Ben Goldberger, Chicago Bureau Chief of the Huffington Post talks about the relationship between the media and citizen journalists in an era of instant communication. Goldberger was one of the panelists of a forum, “Election 2008: New Voters, New Media, New Engagement” hosted by Northwestern University’s Medill School of Journalism and the new Center for Civic Engagement, October 2.

Barack Obama and the re-education of Fil-Am voters

Inquirer.net’s Global Nation Section
August 2008

Text and photo by Ted Regencia
CHICAGO — At the height of the US presidential primaries that pitted Chicago’s very own Barack Obama and Hillary Clinton, one Filipino American social butterfly emphatically said, “Ay, ayaw ko kay Obama! Baka yung White House magiging Black House (Oh, I don’t want Obama! The White House might turn into a Black House).”

It’s a sentiment not so few of Chicago’s Filipino Americans feel towards their very own senator, who is an African-American. Now that he is the Democratic nominee for president, a historic achievement for a black candidate, the antagonism has only intensified.

It all started when Obama won the Iowa caucus on January 3. Shortly after, an online group of Filipinos received a forwarded email attacking Obama’s “Muslim upbringing.”
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Fil-Am Army captain hits the trail for Obama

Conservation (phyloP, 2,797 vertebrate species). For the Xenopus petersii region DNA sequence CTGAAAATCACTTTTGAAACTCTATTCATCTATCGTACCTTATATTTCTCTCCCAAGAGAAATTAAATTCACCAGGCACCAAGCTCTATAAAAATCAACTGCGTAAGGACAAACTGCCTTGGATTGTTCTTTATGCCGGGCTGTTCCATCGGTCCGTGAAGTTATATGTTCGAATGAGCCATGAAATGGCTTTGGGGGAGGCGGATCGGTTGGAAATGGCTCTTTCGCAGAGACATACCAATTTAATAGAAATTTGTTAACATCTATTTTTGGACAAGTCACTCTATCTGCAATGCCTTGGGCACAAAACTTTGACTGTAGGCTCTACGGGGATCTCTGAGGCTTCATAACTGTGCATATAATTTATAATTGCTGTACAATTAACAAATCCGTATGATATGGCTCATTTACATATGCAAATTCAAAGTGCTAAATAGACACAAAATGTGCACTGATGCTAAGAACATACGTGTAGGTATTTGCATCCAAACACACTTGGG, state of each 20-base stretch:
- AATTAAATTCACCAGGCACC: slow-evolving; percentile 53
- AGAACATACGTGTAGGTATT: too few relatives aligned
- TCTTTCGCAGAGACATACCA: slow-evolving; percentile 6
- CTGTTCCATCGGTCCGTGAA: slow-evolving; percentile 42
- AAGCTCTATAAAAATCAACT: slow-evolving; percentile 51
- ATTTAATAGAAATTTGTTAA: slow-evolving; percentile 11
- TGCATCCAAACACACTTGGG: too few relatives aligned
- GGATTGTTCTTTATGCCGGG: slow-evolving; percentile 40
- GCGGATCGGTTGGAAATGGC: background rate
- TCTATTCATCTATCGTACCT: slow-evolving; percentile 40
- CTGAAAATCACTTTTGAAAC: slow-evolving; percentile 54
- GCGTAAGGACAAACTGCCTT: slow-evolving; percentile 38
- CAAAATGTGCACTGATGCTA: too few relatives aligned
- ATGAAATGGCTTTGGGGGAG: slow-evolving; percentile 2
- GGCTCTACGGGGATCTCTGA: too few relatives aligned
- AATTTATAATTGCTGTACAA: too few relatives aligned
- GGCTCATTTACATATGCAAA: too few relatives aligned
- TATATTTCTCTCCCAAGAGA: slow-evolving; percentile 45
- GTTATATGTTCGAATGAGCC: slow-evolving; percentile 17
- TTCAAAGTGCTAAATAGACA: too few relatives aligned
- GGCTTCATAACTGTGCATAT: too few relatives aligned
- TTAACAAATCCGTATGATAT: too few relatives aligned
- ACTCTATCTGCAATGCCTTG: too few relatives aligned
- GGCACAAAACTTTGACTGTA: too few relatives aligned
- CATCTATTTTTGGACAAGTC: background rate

July 2008

By Ted Regencia

CHICAGO — As an army captain assigned in Iraq, Mario Bonifacio experienced the war firsthand. Now, he is in a different battlefield helping Barack Obama get elected president of the United States.

“This is an extremely historic event and I am very proud to be a part of it,” Bonifacio said, referring to the Illinois senator’s candidacy.

Bonifacio is the Regional Field Director of the Obama campaign for the state of New Jersey. He is one of the very few Filipino-Americans with an inside look at the campaign from its early stage. Recently, the campaign also recruited Charmaine Manansala as director of the Asian American Pacific Islanders voter outreach program.
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Filipino contingent shines at Chicago’s Pride parade

Philippine News and GMANews.TV
July 2008

Text, photos and video by Ted Regencia

CHICAGO — For the first time in the 39-year history of the Chicago Gay Pride Parade, a contingent of Filipinos joined in the festivities Sunday, June 29, capping their trailblazing participation with a victory in the Best Organization Float category.

An estimated 450,000 people — 25,000 more than last year, according to reports — gave the Filipinos and Friends in Chicago (FINC) and other parade participants a wild and frenzied welcome. FINC is an organization of young Filipino professionals in the Windy City.

“We really want to highlight the rich and colorful culture of the Philippines, and make known to the world that as Filipinos, we are proud to be a part of the Chicago community,” Oliver Cutamora, a founding member said.

FINC’s street performance, a fusion of native Filipino dances and modern rhythms, conceptualized by professional choreographers Mike Vallente and Chip Payos, sent the crowd into loud cheers.

As the performers entertain the crowd, other FINC members distributed pink beads, while an advance party carried the group banner, the American and Philippines flags, and the rainbow-colored flag of the Gay, Lesbian, Bisexual and Transgender community.

Continue reading “Filipino contingent shines at Chicago’s Pride parade”